Series: Uncommon Magic #1
Author: R. J. Anderson
Genre: Tween Fantasy Mystery
Ratings: Craft—5, Content—4,
Overall—4.7 out of 5 stars
Excerpt from Chapter 1:
Propped on the flour-dusted stand, the Book of Common Magic looked as innocent as the ordinary cookbooks tucked behind it. Only the tremor in Isaveth’s fingers as she turned the pages betrayed her apprehension. She’d never made spell-tablets all by herself before. Perhaps she should go to Aunt Sallume’s and ask . . .
But then she’d have to pass the Kerchers’ house again, and Isaveth didn’t like that idea at all. Not that their cottage was much worse than any of the others on
There was nothing unusual about soot-stained brick, peeling pain, and a porch
cluttered with old beer crates, even if the hole in the upstairs window did
look like a fat spider sitting in its web. She’d been bold enough earlier that
morning, with Mimmi clinging to her hand and Lilet scowling at her heels; she’d
marched her sisters straight past the Kerchers’ and around the corner to Aunt
Sal’s without a second thought.
Only, the porch had been empty then, and now it wasn’t.
A young girl sets out to prove her father didn’t kill a noble with Common Magic.
The Craft: Mixing genres is difficult to pull of well, probably because you must meet the reader’s expectations for not only one genre, but two or more. Yet mixing genres is exactly what R. J. Anderson does in A Pocket Full of Murder, and she does it brilliantly as she sets a classic-styled mystery in a fantasy world.
So on one hand, you have all the elements you would expect in a good fantasy: a unique made-up world (this one reminiscent of Victorian England), the struggle between good and evil, a corrupt government, and supernatural elements. On the other hand, you have all the race-against-the-clock, must-unravel-the-puzzle-now tension as characters follow a trail of clues to solve the mystery. The ending is a little open-ended, but as I had hoped, this is only book one!
Add on top of this quirky characters who make you laugh and the beautifully written prose, and you have an all-around winner.
The Content: Like most of Ms. Anderson’s works, her Christian content is subtle in A Pocket Full of Murder , those perhaps more obviously present than in most of her books. She has parallel religion, which has an interestingly distinctive Jewish flavor, and refers to the All-One in several places. She also deals with a wide variety of topics: how one handles public displays of one’s faith (especially in a culture antagonistic toward you), forgiveness, deception, how different ranks of people perceive—and treat—each other, and dealing with bullies.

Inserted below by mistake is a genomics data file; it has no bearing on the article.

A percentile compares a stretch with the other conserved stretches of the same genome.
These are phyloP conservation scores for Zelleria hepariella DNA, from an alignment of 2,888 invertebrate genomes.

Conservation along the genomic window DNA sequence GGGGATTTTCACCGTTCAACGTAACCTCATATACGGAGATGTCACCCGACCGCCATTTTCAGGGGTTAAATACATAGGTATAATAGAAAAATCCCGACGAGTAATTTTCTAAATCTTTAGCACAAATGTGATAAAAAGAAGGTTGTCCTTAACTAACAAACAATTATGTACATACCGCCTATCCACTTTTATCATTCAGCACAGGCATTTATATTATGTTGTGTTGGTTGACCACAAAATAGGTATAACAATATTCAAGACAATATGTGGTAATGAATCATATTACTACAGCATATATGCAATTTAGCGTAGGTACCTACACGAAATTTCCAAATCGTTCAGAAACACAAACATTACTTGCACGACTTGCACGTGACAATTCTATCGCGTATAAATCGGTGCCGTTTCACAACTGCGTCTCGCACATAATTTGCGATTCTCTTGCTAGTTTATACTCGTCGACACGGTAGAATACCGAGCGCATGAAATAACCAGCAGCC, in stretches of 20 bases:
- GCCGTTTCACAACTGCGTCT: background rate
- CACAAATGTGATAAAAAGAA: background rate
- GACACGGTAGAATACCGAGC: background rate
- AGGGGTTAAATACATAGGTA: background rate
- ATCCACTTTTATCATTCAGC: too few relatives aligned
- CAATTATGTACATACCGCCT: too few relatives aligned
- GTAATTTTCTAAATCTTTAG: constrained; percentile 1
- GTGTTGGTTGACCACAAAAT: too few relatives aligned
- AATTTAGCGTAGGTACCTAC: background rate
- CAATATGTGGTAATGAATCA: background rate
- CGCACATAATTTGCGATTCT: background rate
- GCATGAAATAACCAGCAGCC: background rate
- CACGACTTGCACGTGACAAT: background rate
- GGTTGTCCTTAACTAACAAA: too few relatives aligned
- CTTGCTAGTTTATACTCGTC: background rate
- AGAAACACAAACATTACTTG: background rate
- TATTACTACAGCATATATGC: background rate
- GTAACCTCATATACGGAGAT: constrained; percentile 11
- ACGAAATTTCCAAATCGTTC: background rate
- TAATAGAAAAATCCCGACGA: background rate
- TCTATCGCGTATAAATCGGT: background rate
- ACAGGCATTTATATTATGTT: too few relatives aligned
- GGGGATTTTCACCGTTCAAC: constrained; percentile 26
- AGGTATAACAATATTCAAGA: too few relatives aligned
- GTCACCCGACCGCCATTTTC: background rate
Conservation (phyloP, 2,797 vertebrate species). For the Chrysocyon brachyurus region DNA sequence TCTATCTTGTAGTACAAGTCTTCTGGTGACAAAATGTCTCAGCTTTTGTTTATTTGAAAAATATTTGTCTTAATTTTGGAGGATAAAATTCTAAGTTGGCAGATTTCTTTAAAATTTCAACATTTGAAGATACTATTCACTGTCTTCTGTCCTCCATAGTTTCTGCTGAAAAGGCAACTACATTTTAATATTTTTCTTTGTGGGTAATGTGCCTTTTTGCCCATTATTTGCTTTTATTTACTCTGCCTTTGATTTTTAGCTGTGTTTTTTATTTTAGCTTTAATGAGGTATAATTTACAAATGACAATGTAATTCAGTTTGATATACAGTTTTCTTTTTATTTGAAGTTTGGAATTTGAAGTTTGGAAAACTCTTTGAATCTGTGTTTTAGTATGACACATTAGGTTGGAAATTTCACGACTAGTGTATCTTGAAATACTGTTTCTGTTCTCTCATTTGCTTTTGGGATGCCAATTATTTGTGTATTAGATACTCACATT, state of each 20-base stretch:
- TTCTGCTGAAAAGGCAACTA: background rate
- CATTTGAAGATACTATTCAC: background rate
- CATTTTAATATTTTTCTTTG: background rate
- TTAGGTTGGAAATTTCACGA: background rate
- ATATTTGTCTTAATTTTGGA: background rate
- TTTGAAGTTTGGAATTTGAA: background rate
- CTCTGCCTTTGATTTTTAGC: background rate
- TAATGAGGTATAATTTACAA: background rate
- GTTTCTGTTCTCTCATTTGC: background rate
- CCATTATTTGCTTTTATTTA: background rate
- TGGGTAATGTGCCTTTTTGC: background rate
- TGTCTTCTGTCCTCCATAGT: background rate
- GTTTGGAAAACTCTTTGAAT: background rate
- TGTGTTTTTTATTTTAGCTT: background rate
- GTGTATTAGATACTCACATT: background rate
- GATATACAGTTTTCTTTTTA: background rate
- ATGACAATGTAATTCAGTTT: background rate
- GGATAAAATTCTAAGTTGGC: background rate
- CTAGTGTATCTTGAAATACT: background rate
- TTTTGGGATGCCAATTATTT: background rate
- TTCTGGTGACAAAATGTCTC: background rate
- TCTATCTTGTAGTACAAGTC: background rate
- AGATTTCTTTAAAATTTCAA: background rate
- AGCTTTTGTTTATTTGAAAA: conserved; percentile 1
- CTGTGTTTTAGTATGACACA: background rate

As for common topics of concern, the most prominent one in this book is the wielding of magic. I personally have problems, however, with how it is handled in this book. With the story set in an alternate world, this magic is a part of the natural order of the world and is thus treated much in the same way we treat technology.
There is also some violence, as would be expected with both fantasy and mystery. There is the bullying between kids, a murder, a suicide, and police brutality among other things. However, with an exception of some bullying, almost all this violence occurs off the page, keeping the story very accessible for tween readers.
This is no language (as far as I can remember), and no sexual content. There is a very light romantic thread that develops toward the end of the story and one attempted kiss.
Summary: A Pocket Full of Murder is a delightful mixture of fantasy and mystery with quirky characters and a plot that keeps the pages turning. Those who have a strong sensitivity toward the supernatural might have to steer clear of this book. But otherwise, I highly recommend it for tweens and suspect that many older readers, like me, would also enjoy this story.
Ratings: Craft—5, Content—4, Overall—4.7 out of 5 stars